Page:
Researchers studying Parkinsons disease with monkeys have managed to succeed in ridding them of their symptoms by having them undergo adult uterine stem cell transplants.
The researchers from the National Institutes of Health and the Yale School of Medicine made use of stem cells that had been taken from the uteri of female monkeys by injecting them into male monkeys brains.
Some patients have been known to respond to certain drug treatments for Parkinsons disease in the past, but these stem cell treatments differ due to the fact that they treat not only the symptoms of the disease but also its underlying causes.
There are also many patients for whom the current pharmacological treatments are of no assistance whatsoever, but the potential of stem cell treatments is that they would almost certainly work for everyone who suffers from Parkinsons disease.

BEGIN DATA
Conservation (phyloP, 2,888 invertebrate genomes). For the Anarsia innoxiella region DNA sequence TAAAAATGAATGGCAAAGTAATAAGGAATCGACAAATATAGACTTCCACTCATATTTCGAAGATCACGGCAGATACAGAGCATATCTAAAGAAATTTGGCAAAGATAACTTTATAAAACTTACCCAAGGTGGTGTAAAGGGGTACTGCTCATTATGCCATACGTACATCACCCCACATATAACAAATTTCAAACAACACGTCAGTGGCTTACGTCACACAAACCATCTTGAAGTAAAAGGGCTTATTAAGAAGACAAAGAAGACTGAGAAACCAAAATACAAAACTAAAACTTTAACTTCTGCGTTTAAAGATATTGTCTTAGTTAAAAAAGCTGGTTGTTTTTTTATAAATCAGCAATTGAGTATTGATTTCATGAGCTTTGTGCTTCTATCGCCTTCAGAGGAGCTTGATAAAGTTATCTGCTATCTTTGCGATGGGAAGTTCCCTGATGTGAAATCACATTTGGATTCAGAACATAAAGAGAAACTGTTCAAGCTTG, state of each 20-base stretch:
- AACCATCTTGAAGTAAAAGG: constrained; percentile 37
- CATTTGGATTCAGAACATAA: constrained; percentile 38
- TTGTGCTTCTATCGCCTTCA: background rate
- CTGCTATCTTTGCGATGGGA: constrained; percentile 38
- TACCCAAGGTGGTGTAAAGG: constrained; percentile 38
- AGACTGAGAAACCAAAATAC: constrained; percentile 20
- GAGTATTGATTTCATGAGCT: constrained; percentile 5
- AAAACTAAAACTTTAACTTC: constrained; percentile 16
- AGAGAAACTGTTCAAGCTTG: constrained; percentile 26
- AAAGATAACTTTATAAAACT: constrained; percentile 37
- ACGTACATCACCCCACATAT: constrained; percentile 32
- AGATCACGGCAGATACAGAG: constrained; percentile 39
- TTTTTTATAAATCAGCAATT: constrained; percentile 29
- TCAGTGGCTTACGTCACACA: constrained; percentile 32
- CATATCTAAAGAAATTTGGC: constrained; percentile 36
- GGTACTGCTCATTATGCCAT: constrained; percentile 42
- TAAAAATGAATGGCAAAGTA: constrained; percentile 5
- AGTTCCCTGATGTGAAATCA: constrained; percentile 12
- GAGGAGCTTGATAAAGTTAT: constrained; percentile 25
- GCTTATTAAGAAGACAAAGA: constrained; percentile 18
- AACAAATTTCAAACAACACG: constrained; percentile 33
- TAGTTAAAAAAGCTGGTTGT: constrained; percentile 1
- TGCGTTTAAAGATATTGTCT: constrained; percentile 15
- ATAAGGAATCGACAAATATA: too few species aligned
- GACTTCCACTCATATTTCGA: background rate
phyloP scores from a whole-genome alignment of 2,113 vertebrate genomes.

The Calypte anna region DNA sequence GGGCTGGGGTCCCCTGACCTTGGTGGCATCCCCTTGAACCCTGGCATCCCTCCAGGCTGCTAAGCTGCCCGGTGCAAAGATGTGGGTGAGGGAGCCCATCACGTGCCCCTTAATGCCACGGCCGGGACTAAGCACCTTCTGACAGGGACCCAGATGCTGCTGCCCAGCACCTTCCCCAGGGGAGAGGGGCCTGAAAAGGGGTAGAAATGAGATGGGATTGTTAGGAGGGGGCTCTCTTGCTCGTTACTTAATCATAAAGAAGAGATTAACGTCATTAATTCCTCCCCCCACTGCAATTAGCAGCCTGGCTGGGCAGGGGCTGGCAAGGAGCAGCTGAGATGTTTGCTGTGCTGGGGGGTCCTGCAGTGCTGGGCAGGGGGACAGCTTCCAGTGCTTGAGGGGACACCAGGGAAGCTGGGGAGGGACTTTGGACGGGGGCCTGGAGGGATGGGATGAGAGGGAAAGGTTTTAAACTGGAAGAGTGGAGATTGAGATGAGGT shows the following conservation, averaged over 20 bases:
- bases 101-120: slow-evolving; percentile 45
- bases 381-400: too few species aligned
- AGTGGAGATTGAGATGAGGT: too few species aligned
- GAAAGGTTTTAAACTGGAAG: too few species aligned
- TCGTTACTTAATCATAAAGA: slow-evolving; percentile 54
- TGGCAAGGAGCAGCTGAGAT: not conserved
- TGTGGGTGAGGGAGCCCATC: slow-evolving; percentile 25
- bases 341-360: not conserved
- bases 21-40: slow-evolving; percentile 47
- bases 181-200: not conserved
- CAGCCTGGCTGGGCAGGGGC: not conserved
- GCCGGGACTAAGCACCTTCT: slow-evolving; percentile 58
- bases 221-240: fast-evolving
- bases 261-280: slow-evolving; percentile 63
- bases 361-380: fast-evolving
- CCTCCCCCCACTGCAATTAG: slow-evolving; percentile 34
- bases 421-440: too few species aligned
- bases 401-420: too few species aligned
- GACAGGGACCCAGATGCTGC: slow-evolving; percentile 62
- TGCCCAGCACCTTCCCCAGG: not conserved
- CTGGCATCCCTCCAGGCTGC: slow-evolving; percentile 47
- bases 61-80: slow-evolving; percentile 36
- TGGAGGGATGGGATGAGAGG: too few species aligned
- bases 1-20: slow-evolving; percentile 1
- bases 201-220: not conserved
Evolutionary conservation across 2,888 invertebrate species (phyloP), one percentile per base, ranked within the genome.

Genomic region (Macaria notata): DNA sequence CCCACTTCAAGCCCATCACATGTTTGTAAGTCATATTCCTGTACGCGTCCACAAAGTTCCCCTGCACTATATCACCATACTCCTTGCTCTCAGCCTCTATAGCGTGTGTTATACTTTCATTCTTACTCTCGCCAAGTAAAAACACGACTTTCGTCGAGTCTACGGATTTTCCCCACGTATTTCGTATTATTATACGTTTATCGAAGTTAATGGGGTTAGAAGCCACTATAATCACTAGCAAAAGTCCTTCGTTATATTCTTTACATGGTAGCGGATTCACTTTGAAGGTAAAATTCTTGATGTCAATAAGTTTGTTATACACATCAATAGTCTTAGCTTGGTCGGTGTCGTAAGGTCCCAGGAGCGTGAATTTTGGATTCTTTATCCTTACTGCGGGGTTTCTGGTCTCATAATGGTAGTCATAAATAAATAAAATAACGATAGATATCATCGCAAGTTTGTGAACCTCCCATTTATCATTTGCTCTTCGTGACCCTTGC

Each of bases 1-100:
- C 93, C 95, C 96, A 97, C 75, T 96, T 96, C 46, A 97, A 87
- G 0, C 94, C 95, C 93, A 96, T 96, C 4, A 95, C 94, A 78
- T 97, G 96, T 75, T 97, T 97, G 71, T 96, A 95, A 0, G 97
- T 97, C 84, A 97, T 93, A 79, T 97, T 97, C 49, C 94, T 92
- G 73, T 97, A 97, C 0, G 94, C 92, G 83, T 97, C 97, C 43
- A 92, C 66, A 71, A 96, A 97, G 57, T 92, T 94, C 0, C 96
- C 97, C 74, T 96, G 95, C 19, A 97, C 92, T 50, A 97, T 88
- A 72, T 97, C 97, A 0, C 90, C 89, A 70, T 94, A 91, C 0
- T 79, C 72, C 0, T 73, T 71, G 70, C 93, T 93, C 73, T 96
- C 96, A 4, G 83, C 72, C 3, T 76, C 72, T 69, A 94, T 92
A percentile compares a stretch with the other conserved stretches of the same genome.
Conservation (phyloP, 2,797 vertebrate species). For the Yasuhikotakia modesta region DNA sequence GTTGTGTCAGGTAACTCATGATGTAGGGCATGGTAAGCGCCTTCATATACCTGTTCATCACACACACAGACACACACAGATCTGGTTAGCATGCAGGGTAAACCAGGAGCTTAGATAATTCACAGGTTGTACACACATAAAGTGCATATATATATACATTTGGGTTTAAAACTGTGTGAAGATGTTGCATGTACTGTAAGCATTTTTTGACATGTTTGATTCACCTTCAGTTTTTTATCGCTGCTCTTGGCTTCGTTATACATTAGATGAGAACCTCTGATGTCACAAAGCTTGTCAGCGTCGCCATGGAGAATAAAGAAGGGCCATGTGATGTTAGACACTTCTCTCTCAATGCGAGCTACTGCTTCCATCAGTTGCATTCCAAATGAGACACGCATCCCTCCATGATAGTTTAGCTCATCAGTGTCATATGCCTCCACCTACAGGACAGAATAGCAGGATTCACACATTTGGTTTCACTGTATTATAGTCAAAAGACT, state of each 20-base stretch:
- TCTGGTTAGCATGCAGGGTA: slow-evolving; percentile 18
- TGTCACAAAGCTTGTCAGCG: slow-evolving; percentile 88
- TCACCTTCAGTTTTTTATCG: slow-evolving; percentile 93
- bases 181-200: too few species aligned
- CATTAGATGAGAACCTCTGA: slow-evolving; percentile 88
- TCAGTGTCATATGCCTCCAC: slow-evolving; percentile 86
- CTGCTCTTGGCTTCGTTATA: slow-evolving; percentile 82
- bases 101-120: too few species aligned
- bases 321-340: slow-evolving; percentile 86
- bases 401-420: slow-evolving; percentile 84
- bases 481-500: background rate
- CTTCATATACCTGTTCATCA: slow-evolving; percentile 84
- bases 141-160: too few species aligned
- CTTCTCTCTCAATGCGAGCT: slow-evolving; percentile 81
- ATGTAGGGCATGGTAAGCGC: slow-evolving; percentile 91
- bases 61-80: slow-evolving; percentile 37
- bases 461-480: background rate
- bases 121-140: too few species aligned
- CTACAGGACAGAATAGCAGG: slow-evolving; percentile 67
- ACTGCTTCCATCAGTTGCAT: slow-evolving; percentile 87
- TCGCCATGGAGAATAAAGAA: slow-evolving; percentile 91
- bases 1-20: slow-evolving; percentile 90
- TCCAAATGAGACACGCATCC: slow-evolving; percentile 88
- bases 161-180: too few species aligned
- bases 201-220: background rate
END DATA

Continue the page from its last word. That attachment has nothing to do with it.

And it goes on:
Avoiding Ethical Concerns
Levent Mutlu, one of the authors of the study and a postdoctoral fellow with the Obstetrics and Gynecology Department at the Yale School of Medicine in the United States, and senior author and professor Hugh Taylor say that using uterine stem cells not only avoids the ethical concerns associated with embryonic cells - which have previously been shown to succeed at treating people whose disease has reached advanced stages - but also do not cause some of the possible side-effects, which include brain tumours.
Treatment Could Benefit Australian Patients
The researchers believe that given that hysterectomies are such a common medical procedure, it would be simple to create a bank that was able to pair up these patients with donors that are matched to them on an immunological level.
Taylor says that the researchers are now trying to gather the funds needed to perform a bigger study with monkeys that have severe Parkinson’s disease, but that the success of the current study is a sign of things to come. He believes that a big breakthrough in the treatment of Parkinsons disease is now less than a decade away.
Parkinsons disease is currently incurable and affects millions of people all over the world, including in Australia, and has a severe affect on mobility in its later stages, with many sufferers having to make use of mobility aids such as wheelchairs and stairlifts. 30 people a day are currently diagnosed with Parkinsons in Australia so any signs of a breakthrough in treatment is very much welcomed.